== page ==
Reminds us of the now illustrious Shakespearean soliloquy, to be or not to be, which unlike the first two soliloquies in Hamlet, seems governed by reason as against rash judgement of impassioned hysteria. Hamlet is shaken by an internal crisis, so profound he stops to ask whether it be nobler to live miserably or end one’s sorrows with a single stroke.

The very same question applies to our cherished National Assets, dallying irresolutely in these dire economic times: are we to sell or not to sell? Are we to find aspirin for the concussion or sever completely our heads from our bodies? Hamlet chose wisely. For us, the reason is plain for all to see.

That we have pursuant to a perennial disregard for economic forecasts, brought this recession upon ourselves is no excuse to strip our nation of monuments that are far from being merely cosmetic, are in and of themselves financial reinforcements helping the nation float through its debt crises, NLNG for example.

Nonetheless, it is short sighted folly for anyone (as I’ve seen so many do) to suggest that sale of National assets by the state is a new phenomenon. China, for example has been selling some of its stakes in banking, energy, engineering and broadcasting while Brazil is selling airports to help finance a $20b investment programme. In fact, according to ‘The Economist’, eleven of the 20 largest initial public offers between 2003 and 2015 were sales of stakes by state owned enterprises, mostly in developing countries like our own. Even giants like Britain, in a bid to reduce the public debt-to-GDP ratio sold the ‘Royal Mail’ through a public offering and was intent on selling URENCO, a state owned nuclear fuel processor (and would have, had it not been for the company’s split ownership structure between UK, Dutch and German interests) and went further to instruct, in the spirit of all things British that it’s chief treasury secretary “not act as some kind of impulsive hoarder” as far as those assets were concerned.

It makes for some wonderful argument as to why we should, without weighing other indices in the gamut of economic matrices like our almost complete reliance on these same assets to save us from our financial woes. After all, our forex charts indicate on a balance of payment basis ex, that crude oil and gas constitute the larger sum of our ports. It is therefore ironic that NLNG and NNPC, corporations that mass produce crude and gas for export, that just last year provided bailouts in the sum of $2.1b to the states and have rescued the country one time too many, are on the verge of departure, albeit with a buy-back clause and a promise that the spirits to whom we sacrifice these cows will make us between $20-$25b, in 50, 60 years? A hundred years!?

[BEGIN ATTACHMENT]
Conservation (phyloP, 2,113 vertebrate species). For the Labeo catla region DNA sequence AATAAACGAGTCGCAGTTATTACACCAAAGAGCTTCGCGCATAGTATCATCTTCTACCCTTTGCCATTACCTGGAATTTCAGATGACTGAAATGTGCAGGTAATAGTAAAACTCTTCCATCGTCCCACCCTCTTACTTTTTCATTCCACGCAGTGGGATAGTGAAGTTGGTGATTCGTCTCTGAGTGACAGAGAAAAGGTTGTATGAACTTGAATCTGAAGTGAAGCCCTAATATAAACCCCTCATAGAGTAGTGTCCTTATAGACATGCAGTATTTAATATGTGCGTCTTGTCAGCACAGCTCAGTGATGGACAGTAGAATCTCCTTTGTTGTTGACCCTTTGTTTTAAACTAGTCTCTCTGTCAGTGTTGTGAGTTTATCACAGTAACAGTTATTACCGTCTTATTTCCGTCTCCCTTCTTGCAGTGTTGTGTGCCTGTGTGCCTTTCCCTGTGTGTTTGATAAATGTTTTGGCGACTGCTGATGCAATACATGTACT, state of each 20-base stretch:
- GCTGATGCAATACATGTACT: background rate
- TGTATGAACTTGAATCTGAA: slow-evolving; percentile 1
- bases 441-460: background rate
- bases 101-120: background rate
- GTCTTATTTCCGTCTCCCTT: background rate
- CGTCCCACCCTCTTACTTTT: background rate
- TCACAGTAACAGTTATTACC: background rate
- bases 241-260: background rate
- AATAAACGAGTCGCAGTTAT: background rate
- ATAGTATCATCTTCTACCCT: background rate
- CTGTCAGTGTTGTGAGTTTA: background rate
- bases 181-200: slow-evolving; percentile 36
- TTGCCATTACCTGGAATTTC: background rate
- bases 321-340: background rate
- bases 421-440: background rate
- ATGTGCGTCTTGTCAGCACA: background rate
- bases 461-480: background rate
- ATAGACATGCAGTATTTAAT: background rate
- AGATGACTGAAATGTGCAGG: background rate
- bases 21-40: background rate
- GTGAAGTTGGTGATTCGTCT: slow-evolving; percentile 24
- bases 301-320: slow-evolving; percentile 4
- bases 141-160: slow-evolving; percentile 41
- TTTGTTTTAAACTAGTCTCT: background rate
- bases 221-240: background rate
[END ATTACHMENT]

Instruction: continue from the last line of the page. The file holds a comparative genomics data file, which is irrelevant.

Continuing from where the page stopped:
While the government through nonplussed media aides and makeshift consultants like the CBN governor has risen to the occasion by seeming coherent for the first time in an eternity, it’s forgotten to tell the public that while the sale of refineries and airports might not linger to spiteful chagrin (it very likely might), the agreements required for the two corporations in question will, through rigorous legal procedures (if at all followed) take ages to conclude and cash inflow will certainly come in trinkets, lampooning the metrological expertise of Mr Emefiele and co.

However, Obasanjo was right on one note, our refineries are better off sold, through a PPA scheme smoothly running in many of the OECD countries. At some point, they were sold and public outcry against the transparency of the process forced Umar Yar’adua, the then head of state, to undo the dubious process. Well here we are; same place at an entirely different time about to mount a donkey that should have been in transit ages ago. What a sad tale.

Now that reputations come to mind, the question is what changes this time? When NITEL was sold off, the only good that came of it was the cheap sale of its every fragment, its quarters in Abuja, remodelled offices and a barrage of all things NITEL. Not to its employees of course but to capitalist profiteers who then re-sold to others interested at proper market value. Good business, I suppose? With NEPA, the situation just as the one hitherto mentioned is unworthy of contemplation. Megawatts were plummeting and power plants were failing. Maintenance was at its clumsiest since independence and we were getting as much power as an assiduous mason at day’s end — nearly none. The reason simply being that just like NITEL, NEPA was gifted to the same crooks through the same treacherous ojoro, truncating PPA’s from the early 2000’s to date. So, except the government is asking foreign companies to buy it all, from presidential fleet to ailing refineries to diseased airports (a gesture I do not expect) we are once again stuck with our own. This time, with a ‘Dangote Pathology’. Perhaps, for his reputation’s sake, he’ll help us clean up these flatulent refineries.

We the Nigerian people, like Sir Walter Raleigh, are yet to encounter the golden city of Eldorado, but we remain convinced that at the end of this unwinding drill, there are fabulous riches to be found; a befitting reward for 17 torturous years of expectation… and counting.

God Bless Nigeria